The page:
Ladies of the Cloth
In a sport with few financial rewards, professional pool players play for the love of the game.
From the Print Edition:
Jimmy Smits, May/June 2005
(continued from page 5)
"I'll tell you the truth, my mom was never really interested in coming to the tournaments and when she finally came, she came with one thing in mind: She was going to change my nickname," Lee recalled. "So she would go sidle up to people in the crowd and say, 'You know, that's my daughter.' And they'd go, 'Yeah, the Black Widow.' And she'd go, 'Oh no. She changed her nickname. That's not her nickname anymore.' They'd go, 'Really? What's her nickname?' 'Oh, it's Lily of the Valley.'" Lee then adds sarcastically. "And, amazingly, it didn't stick. I just can't figure out why.
"I wear long, black hair because I have a scar down my back. [Lee has scoliosis and has had five surgeries]. I wear a glove because I didn't want chalk all over my black clothes. I wear black because I'm from New York, and that's what people do in New York."
When she shoots, Lee furrows her eyebrows. No opponent interprets the look as friendly. Finally, Lee accepted the nickname and turned it to her advantage.
Every year, in Las Vegas, Lee uses the nickname to lure 40 people to the "Black Widow Experience," a weekend that promises you'll "Enter a billiards player, leave a friend (and a much better billiards player!)." Lee's agent will tell you that she is the only player who transcends the game of pool. It's hard to argue. Lee is undoubtedly the best-known female player—maybe the best-known pool player, period—outside of the immediate pool world. Still, that has hardly translated into runaway marketing success.
"It's amazing," Lee says. "I don't have a clothing sponsor. No one seems to be interested. It just boggles my mind. They say the ESPN viewer is not their market."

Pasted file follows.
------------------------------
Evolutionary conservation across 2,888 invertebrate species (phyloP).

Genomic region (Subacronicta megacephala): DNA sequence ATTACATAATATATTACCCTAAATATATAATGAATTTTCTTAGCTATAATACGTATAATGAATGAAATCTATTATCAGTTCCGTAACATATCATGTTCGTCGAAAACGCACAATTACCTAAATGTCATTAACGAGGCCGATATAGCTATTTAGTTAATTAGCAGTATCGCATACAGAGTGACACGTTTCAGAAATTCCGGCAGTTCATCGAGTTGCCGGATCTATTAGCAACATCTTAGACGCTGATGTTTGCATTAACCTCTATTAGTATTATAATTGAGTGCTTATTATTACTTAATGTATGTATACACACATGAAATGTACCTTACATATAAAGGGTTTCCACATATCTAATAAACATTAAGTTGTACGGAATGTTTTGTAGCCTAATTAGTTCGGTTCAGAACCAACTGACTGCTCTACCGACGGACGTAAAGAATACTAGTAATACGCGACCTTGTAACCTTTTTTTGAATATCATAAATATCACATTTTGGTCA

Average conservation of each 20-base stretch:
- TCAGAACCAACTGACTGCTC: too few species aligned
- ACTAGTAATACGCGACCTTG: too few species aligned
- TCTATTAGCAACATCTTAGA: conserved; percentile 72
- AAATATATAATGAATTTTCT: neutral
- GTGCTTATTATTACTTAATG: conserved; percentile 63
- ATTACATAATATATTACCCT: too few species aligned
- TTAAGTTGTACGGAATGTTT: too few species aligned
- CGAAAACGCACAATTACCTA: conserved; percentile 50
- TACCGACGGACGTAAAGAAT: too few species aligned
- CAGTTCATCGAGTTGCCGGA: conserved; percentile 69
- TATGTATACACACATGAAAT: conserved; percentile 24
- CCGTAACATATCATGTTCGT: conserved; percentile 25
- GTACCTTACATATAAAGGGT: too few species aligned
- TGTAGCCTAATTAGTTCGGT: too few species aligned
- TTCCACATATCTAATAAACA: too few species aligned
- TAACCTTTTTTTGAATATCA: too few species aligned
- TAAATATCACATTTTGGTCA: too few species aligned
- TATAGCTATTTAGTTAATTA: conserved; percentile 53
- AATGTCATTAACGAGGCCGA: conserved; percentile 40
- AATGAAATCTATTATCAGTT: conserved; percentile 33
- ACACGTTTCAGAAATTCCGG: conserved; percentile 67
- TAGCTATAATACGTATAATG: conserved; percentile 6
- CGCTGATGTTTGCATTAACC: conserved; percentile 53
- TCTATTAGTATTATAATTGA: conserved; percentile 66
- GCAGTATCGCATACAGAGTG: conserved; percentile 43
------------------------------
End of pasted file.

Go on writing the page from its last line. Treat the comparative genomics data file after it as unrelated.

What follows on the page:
Lee is a commentator on the pilot of a new Bravo channel cable TV show, "Celebrity Pool." Think "Celebrity Poker" with sticks. Expected in mid-June is the Game Show Network's "No Limit 9-Ball," reportedly to be renamed "Ball Breakers." Ewa Laurance will appear with a host from ESPN's "X Games." The show will emphasize wagering. The question is whether all this will help promote the "pure" game.
About 40 million people in the U.S. play pool, but only slightly more than nine million "played at least twenty-five days per year," according to a 2004 report from SGMA International. The report, "Sports Participation in America," also indicates "billiards/pool players are more likely than the general population to also engage in activities such as table tennis, darts, paintball, and roller hockey." There's an eclectic demographic for you. Advertisers and marketing experts explain that to reach the mostly male audience interested in women's pool, there's no need to go after them through women's pool. Those fans come from all walks of life and the ones who are more into pool are likely to be coveted by the pool industry, which already advertises on the WPBA TV matches. These realities ache the leading players.
"I think the sport can have more exposure. I think it warrants bigger prize funds and some kind of corporate sponsorship," says Lee, who says she is dedicated to being a great mom, wife and ambassador of the game, and becoming number one in the world again. She wants to give something back to a game she loves and gave her new life.
"When I was discovered with scoliosis and they put rods in my spine, it was really life-altering in a lot of ways. Number one, I couldn't be as active. I was always in pain. I was always very protective of people touching me. I feel like I was beaten down when I was 17, 18," she says. "Emotionally, I was very alone. I'm talking about in my heart, in my mind. It had nothing to do with what was really happening. I think I was depressed. Then I found pool."
When Lee was mastering the game, she would practice her stroke while riding the New York City subway. Before going to sleep, she would tape the fingers of her left hand together so she wouldn't forget her bridge. She used a Coke bottle to make sure that her eye-hand skills stayed sharp, moving the cue through the mouth of the bottle without touching the rim.
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